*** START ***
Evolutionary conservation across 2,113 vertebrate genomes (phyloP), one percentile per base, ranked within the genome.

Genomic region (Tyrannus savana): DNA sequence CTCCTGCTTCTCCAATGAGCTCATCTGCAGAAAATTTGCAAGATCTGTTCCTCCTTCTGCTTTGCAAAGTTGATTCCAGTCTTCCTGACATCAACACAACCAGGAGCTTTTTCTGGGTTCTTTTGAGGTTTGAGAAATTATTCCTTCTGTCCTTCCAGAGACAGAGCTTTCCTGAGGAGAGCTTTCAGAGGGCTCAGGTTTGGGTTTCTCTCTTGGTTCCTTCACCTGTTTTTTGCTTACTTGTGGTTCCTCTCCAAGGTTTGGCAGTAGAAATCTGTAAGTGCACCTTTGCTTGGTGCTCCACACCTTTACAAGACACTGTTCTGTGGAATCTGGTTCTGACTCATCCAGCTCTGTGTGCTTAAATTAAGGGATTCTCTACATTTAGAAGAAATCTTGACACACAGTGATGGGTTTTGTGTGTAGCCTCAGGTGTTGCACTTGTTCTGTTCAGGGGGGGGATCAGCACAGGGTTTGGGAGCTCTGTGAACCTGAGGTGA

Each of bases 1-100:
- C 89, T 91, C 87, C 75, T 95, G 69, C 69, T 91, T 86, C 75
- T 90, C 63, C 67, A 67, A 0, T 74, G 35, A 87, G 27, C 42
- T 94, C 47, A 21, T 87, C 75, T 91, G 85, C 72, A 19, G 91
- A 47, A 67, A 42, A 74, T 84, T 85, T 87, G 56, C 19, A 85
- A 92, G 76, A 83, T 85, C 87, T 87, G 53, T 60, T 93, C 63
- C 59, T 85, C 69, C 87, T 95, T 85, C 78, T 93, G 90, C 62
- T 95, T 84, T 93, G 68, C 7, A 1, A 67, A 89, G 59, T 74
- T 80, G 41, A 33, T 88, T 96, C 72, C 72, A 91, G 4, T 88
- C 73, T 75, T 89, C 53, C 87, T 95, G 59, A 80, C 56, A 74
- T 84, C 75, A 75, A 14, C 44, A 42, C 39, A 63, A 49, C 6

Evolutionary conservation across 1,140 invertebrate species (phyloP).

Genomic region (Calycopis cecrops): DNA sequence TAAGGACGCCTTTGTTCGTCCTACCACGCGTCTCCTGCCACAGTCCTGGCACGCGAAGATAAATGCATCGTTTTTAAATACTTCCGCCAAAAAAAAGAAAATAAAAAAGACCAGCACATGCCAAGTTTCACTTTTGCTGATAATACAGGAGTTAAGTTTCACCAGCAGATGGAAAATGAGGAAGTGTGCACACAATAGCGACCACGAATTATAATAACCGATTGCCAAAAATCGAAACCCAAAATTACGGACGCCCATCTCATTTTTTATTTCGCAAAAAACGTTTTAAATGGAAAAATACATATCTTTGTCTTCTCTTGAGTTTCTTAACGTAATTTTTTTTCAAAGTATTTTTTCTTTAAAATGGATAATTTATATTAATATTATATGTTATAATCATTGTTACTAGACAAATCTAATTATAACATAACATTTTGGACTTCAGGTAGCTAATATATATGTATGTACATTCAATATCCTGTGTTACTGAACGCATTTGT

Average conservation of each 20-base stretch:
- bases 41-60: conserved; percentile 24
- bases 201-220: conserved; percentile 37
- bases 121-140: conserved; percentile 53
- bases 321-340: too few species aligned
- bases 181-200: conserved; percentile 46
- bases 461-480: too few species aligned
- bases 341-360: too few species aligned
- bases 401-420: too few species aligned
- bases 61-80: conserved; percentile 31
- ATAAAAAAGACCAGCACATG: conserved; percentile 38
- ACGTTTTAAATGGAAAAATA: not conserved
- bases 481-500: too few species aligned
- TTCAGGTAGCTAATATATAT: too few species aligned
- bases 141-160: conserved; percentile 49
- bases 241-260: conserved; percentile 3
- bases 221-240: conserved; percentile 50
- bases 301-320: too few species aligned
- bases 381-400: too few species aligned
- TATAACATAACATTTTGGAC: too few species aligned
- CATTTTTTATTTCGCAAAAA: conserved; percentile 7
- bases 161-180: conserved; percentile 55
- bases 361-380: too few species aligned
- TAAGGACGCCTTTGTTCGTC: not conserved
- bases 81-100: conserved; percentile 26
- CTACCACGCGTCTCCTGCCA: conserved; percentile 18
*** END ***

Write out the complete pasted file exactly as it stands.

Evolutionary conservation across 2,113 vertebrate genomes (phyloP), one percentile per base, ranked within the genome.

Genomic region (Tyrannus savana): DNA sequence CTCCTGCTTCTCCAATGAGCTCATCTGCAGAAAATTTGCAAGATCTGTTCCTCCTTCTGCTTTGCAAAGTTGATTCCAGTCTTCCTGACATCAACACAACCAGGAGCTTTTTCTGGGTTCTTTTGAGGTTTGAGAAATTATTCCTTCTGTCCTTCCAGAGACAGAGCTTTCCTGAGGAGAGCTTTCAGAGGGCTCAGGTTTGGGTTTCTCTCTTGGTTCCTTCACCTGTTTTTTGCTTACTTGTGGTTCCTCTCCAAGGTTTGGCAGTAGAAATCTGTAAGTGCACCTTTGCTTGGTGCTCCACACCTTTACAAGACACTGTTCTGTGGAATCTGGTTCTGACTCATCCAGCTCTGTGTGCTTAAATTAAGGGATTCTCTACATTTAGAAGAAATCTTGACACACAGTGATGGGTTTTGTGTGTAGCCTCAGGTGTTGCACTTGTTCTGTTCAGGGGGGGGATCAGCACAGGGTTTGGGAGCTCTGTGAACCTGAGGTGA

Each of bases 1-100:
- C 89, T 91, C 87, C 75, T 95, G 69, C 69, T 91, T 86, C 75
- T 90, C 63, C 67, A 67, A 0, T 74, G 35, A 87, G 27, C 42
- T 94, C 47, A 21, T 87, C 75, T 91, G 85, C 72, A 19, G 91
- A 47, A 67, A 42, A 74, T 84, T 85, T 87, G 56, C 19, A 85
- A 92, G 76, A 83, T 85, C 87, T 87, G 53, T 60, T 93, C 63
- C 59, T 85, C 69, C 87, T 95, T 85, C 78, T 93, G 90, C 62
- T 95, T 84, T 93, G 68, C 7, A 1, A 67, A 89, G 59, T 74
- T 80, G 41, A 33, T 88, T 96, C 72, C 72, A 91, G 4, T 88
- C 73, T 75, T 89, C 53, C 87, T 95, G 59, A 80, C 56, A 74
- T 84, C 75, A 75, A 14, C 44, A 42, C 39, A 63, A 49, C 6

Evolutionary conservation across 1,140 invertebrate species (phyloP).

Genomic region (Calycopis cecrops): DNA sequence TAAGGACGCCTTTGTTCGTCCTACCACGCGTCTCCTGCCACAGTCCTGGCACGCGAAGATAAATGCATCGTTTTTAAATACTTCCGCCAAAAAAAAGAAAATAAAAAAGACCAGCACATGCCAAGTTTCACTTTTGCTGATAATACAGGAGTTAAGTTTCACCAGCAGATGGAAAATGAGGAAGTGTGCACACAATAGCGACCACGAATTATAATAACCGATTGCCAAAAATCGAAACCCAAAATTACGGACGCCCATCTCATTTTTTATTTCGCAAAAAACGTTTTAAATGGAAAAATACATATCTTTGTCTTCTCTTGAGTTTCTTAACGTAATTTTTTTTCAAAGTATTTTTTCTTTAAAATGGATAATTTATATTAATATTATATGTTATAATCATTGTTACTAGACAAATCTAATTATAACATAACATTTTGGACTTCAGGTAGCTAATATATATGTATGTACATTCAATATCCTGTGTTACTGAACGCATTTGT

Average conservation of each 20-base stretch:
- bases 41-60: conserved; percentile 24
- bases 201-220: conserved; percentile 37
- bases 121-140: conserved; percentile 53
- bases 321-340: too few species aligned
- bases 181-200: conserved; percentile 46
- bases 461-480: too few species aligned
- bases 341-360: too few species aligned
- bases 401-420: too few species aligned
- bases 61-80: conserved; percentile 31
- ATAAAAAAGACCAGCACATG: conserved; percentile 38
- ACGTTTTAAATGGAAAAATA: not conserved
- bases 481-500: too few species aligned
- TTCAGGTAGCTAATATATAT: too few species aligned
- bases 141-160: conserved; percentile 49
- bases 241-260: conserved; percentile 3
- bases 221-240: conserved; percentile 50
- bases 301-320: too few species aligned
- bases 381-400: too few species aligned
- TATAACATAACATTTTGGAC: too few species aligned
- CATTTTTTATTTCGCAAAAA: conserved; percentile 7
- bases 161-180: conserved; percentile 55
- bases 361-380: too few species aligned
- TAAGGACGCCTTTGTTCGTC: not conserved
- bases 81-100: conserved; percentile 26
- CTACCACGCGTCTCCTGCCA: conserved; percentile 18